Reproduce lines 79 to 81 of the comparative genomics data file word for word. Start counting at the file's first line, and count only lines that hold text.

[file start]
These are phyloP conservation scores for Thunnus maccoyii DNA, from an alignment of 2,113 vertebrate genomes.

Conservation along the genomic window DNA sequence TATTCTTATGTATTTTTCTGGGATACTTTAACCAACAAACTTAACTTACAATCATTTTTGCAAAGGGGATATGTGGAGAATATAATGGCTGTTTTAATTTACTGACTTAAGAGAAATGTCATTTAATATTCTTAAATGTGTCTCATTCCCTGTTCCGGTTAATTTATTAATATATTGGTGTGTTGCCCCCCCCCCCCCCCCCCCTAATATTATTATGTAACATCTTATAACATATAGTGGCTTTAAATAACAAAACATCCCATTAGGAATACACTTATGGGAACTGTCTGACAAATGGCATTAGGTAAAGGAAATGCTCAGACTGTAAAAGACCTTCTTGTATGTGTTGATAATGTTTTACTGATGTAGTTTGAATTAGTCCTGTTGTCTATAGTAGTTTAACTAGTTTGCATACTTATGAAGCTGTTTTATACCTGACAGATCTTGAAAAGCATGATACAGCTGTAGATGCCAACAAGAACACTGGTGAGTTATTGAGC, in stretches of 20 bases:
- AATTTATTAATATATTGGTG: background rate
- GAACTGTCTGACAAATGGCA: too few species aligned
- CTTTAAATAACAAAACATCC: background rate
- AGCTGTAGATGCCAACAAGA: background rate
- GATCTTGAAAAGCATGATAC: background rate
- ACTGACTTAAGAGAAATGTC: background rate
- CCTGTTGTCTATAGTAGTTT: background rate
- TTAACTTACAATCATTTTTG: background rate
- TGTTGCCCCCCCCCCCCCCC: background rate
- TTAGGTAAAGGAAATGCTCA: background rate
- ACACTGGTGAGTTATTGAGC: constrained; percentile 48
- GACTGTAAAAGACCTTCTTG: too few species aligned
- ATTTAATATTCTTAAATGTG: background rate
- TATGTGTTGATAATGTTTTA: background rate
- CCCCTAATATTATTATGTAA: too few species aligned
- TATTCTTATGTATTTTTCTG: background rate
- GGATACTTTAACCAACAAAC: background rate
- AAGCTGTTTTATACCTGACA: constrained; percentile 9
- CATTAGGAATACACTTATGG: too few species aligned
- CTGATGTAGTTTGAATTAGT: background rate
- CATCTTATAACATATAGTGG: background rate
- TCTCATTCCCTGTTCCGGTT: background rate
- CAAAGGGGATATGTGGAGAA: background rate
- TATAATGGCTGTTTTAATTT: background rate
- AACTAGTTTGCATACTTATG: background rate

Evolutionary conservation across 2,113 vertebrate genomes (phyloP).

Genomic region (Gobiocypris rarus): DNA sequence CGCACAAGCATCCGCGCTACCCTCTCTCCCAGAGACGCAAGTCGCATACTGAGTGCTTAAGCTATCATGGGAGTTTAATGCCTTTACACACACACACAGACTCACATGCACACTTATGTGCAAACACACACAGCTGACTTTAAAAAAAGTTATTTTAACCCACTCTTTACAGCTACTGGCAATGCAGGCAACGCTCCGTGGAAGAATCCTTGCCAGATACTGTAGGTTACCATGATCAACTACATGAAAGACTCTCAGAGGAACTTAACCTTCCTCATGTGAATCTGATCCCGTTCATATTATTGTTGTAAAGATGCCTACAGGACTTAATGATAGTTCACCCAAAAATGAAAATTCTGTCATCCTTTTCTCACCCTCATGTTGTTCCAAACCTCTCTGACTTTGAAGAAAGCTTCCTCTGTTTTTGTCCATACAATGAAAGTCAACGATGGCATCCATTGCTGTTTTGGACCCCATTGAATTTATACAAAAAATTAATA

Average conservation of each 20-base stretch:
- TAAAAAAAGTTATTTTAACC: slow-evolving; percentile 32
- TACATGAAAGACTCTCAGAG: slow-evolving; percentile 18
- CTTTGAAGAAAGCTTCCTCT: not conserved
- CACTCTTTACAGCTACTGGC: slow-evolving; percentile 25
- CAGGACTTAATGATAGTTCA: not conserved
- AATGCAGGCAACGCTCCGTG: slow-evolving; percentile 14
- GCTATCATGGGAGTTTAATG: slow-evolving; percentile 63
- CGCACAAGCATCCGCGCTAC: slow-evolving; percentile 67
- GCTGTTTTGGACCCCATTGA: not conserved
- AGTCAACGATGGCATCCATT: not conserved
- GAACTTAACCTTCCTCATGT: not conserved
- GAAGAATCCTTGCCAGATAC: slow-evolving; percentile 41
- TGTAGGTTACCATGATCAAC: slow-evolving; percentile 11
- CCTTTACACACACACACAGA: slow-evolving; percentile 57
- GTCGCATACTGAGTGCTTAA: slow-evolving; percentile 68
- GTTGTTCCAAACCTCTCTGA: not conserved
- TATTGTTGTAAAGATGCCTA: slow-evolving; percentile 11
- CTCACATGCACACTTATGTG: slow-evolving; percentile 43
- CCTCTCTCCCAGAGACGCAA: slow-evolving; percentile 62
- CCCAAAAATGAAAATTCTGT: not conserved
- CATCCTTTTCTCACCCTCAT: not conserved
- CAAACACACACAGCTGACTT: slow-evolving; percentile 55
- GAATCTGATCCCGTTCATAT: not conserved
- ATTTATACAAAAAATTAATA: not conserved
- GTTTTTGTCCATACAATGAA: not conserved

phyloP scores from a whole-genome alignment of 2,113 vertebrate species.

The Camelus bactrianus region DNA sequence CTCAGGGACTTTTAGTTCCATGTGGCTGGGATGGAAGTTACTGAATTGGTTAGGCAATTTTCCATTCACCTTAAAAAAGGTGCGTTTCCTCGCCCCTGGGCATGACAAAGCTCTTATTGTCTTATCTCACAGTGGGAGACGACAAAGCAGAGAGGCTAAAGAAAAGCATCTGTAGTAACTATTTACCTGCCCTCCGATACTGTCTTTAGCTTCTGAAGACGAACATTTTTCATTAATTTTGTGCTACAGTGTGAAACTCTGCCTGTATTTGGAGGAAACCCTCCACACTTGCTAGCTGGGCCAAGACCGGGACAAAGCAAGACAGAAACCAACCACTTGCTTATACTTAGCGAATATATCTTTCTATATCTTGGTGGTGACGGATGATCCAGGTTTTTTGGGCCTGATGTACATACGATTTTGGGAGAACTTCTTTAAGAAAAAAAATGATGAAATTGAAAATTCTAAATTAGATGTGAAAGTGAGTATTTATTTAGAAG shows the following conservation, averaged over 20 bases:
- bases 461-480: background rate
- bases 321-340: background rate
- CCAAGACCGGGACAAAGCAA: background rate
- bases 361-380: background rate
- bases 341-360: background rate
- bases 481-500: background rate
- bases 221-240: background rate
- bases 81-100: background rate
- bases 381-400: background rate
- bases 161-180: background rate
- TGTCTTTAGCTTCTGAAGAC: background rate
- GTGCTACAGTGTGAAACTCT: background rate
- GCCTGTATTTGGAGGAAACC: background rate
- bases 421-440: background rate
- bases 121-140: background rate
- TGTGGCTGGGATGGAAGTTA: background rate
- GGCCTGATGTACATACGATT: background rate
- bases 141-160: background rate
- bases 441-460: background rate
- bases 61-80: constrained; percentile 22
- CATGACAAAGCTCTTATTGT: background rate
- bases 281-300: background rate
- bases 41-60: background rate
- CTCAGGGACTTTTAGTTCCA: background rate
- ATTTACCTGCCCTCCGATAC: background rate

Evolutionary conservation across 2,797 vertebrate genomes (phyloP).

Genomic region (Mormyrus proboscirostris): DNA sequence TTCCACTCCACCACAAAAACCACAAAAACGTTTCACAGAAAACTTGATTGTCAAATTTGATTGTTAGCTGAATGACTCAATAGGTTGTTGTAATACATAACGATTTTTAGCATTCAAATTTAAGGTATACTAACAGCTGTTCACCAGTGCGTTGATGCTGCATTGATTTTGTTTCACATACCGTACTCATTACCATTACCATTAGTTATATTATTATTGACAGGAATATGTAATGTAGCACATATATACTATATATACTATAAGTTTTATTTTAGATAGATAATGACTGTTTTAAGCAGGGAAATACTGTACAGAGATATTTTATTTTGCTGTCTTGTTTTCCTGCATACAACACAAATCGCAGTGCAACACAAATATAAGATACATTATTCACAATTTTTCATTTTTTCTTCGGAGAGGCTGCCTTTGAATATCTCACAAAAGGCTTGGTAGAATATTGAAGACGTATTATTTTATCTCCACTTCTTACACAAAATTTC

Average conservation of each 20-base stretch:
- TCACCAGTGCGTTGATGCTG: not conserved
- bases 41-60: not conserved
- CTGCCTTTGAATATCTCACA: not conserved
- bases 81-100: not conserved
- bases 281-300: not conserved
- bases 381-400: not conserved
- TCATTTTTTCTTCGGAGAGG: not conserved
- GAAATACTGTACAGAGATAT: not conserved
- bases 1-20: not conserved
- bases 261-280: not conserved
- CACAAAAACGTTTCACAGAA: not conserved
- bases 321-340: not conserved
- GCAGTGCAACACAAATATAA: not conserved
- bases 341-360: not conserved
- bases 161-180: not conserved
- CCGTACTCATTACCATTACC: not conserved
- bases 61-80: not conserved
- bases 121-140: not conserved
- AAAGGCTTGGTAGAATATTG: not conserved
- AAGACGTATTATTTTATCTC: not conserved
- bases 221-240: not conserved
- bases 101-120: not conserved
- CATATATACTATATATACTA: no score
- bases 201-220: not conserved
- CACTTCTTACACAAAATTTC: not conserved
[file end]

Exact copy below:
- bases 281-300: background rate
- bases 41-60: background rate
- CTCAGGGACTTTTAGTTCCA: background rate